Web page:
Key Points about Hepatitis A

  • Hepatitis A is a liver infection caused by a virus.
  • Your specialist can diagnose hepatitis A with a blood test.
  • There is no specific treatment for hepatitis A, and your body should get rid of the virus within a few weeks to a few months.


Hepatitis A is a liver infection caused by the hepatitis A virus. Hepatitis A is very contagious and affects your liver’s ability to function correctly. If caught early, most people with hepatitis A recover completely and do not suffer permanent damage.

Hepatitis A causes

Being infected with the hepatitis A virus causes Hepatitis A. The most common way the virus spreads is through coming in contact with infected fecal matter, even tiny amounts.

The hepatitis A virus does not spread through coughing or sneezing. These are some of the ways that hepatitis A spreads:

  • Drinking water contaminated with the virus
  • Eating food handled by someone with the hepatitis A virus and who didn’t properly wash his or her hands after using the bathroom
  • Eating raw shellfish from water polluted with sewage
  • Having sexual contact with someone who has the virus

Hepatitis A risk factors

The following factors can increase your risk of developing hepatitis A:

  • Being a male who has sexual contact with other males
  • Being HIV positive
  • Being homeless
  • Having hemophilia, a blood-clotting condition
  • Having sexual contact with someone with the virus
  • Living with a person who has the virus
  • Traveling to or working in areas of the world where hepatitis A occurs frequently
  • Using any type of illicit drug by any method (not just injected drugs)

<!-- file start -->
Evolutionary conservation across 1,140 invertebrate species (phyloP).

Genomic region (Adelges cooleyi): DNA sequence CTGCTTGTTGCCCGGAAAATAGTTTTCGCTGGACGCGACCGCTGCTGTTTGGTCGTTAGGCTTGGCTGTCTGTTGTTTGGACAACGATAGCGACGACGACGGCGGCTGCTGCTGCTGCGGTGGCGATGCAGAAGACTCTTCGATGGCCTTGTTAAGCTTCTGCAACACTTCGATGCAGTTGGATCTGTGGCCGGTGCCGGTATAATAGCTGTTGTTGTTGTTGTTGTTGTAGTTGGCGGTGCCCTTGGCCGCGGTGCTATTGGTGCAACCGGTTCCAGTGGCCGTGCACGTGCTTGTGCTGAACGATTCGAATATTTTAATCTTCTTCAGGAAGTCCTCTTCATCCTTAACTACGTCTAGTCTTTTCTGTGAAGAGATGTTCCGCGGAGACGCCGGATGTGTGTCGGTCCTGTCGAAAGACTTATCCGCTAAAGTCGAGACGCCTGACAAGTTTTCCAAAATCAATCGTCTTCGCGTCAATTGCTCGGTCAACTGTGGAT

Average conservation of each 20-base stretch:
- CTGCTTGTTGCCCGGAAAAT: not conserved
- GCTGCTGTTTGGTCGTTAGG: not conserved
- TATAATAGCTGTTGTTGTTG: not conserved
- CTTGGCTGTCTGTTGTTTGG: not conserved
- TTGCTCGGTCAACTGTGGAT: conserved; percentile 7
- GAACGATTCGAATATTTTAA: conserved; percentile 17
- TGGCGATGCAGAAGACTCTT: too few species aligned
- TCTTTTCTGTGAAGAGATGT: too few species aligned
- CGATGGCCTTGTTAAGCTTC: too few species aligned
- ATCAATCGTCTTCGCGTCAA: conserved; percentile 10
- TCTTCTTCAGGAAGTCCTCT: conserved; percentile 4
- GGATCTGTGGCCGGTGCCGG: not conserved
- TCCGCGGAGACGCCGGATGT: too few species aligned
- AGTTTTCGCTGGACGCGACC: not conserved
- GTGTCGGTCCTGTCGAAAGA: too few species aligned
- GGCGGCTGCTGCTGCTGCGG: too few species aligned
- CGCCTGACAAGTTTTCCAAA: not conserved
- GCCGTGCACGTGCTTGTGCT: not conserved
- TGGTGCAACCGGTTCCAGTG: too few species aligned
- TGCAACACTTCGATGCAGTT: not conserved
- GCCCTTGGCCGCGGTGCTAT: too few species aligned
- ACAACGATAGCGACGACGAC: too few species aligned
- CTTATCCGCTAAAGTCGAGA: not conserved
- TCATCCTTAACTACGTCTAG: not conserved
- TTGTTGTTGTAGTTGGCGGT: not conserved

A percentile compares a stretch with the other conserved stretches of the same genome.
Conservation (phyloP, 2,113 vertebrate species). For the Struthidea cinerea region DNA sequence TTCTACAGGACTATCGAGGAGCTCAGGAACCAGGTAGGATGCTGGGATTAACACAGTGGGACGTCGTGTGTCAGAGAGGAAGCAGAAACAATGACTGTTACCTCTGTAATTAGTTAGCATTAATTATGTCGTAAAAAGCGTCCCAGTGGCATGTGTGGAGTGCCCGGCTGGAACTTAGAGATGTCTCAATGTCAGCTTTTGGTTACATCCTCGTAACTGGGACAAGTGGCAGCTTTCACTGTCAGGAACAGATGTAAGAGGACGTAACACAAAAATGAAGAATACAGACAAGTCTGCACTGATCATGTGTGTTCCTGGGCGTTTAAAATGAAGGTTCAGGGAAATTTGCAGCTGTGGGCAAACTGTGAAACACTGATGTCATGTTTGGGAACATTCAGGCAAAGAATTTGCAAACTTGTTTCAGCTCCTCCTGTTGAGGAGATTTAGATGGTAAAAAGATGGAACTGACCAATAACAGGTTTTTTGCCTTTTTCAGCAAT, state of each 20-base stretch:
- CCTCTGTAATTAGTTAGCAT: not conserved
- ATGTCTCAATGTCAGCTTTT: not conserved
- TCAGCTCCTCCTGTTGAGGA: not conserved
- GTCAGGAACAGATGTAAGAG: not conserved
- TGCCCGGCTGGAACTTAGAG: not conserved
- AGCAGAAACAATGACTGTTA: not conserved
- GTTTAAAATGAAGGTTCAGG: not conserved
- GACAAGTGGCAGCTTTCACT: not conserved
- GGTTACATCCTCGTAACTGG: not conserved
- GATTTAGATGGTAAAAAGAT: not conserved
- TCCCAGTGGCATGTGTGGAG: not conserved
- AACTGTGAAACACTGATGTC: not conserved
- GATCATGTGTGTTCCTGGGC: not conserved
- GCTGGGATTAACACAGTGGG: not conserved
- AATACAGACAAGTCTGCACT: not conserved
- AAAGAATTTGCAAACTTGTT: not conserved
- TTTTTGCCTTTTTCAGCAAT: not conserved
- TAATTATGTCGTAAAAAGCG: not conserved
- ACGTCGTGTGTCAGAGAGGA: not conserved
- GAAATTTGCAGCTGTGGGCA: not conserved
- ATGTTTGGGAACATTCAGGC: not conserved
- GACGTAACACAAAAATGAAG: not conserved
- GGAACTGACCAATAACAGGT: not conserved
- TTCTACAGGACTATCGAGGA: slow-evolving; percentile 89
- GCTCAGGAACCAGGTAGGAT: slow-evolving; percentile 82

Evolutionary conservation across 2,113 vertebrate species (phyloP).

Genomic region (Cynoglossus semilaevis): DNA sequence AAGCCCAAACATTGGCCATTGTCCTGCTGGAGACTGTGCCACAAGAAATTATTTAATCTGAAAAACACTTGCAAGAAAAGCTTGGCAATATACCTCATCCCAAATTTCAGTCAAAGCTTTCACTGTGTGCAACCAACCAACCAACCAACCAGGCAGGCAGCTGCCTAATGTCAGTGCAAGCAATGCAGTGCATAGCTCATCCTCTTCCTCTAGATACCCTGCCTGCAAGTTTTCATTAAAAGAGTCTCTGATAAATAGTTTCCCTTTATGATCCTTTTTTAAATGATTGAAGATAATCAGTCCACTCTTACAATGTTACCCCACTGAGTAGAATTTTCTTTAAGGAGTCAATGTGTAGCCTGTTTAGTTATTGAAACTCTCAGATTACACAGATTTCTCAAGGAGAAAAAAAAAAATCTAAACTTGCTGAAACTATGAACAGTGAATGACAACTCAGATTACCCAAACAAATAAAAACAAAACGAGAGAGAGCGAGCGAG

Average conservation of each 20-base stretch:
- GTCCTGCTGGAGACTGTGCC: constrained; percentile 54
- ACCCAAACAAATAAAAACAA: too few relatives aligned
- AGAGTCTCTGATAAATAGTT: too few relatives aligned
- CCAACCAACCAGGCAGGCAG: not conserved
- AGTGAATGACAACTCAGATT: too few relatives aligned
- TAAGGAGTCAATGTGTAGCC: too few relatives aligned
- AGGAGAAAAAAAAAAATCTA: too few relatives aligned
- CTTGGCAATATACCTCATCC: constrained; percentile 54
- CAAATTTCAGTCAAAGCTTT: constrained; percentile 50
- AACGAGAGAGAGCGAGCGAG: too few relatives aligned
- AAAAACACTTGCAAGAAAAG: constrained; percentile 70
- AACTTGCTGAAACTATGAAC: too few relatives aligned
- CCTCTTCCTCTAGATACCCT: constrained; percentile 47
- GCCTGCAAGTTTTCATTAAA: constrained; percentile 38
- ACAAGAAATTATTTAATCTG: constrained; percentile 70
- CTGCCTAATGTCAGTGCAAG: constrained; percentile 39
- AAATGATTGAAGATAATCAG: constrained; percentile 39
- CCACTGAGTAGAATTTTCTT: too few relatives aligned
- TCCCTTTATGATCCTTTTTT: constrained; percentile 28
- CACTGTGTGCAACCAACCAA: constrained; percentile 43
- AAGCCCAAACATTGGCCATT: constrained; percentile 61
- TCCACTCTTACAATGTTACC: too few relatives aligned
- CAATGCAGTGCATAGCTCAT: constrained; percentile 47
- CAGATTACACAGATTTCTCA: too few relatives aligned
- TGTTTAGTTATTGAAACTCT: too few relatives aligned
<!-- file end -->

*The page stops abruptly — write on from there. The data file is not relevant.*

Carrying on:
• Working in a child care center

Hepatitis A symptoms

Signs and symptoms of hepatitis A typically appear a few weeks after you’ve contracted the virus, and include:

  • Abdominal pain, especially on your upper right side right below your ribs (where your liver is located)
  • Dark-colored urine
  • Decreased appetite
  • Fatigue
  • Intense itching
  • Jaundice (yellowing of the skin and eyes)
  • Joint pain
  • Low-grade fever
  • Nausea and vomiting
  • Stool that is clay-colored

Hepatitis A diagnosis

Diagnosing hepatitis A involves blood tests that check for signs of the hepatitis A virus.

Hepatitis A treatment

There is no specific treatment for hepatitis A. Your body will get rid of the virus on its own, and any liver damage will heal within six months. While your body is healing, you should get plenty of rest, drink liquids and avoid alcohol. Ask your doctor about whether you should continue taking your current medications while your body heals from hepatitis A.

When should I seek care?

If you experience any of these symptoms, start by voicing your concerns and symptoms to your primary care provider. From there, your doctor may suggest seeing a liver specialist for more specialized treatment.

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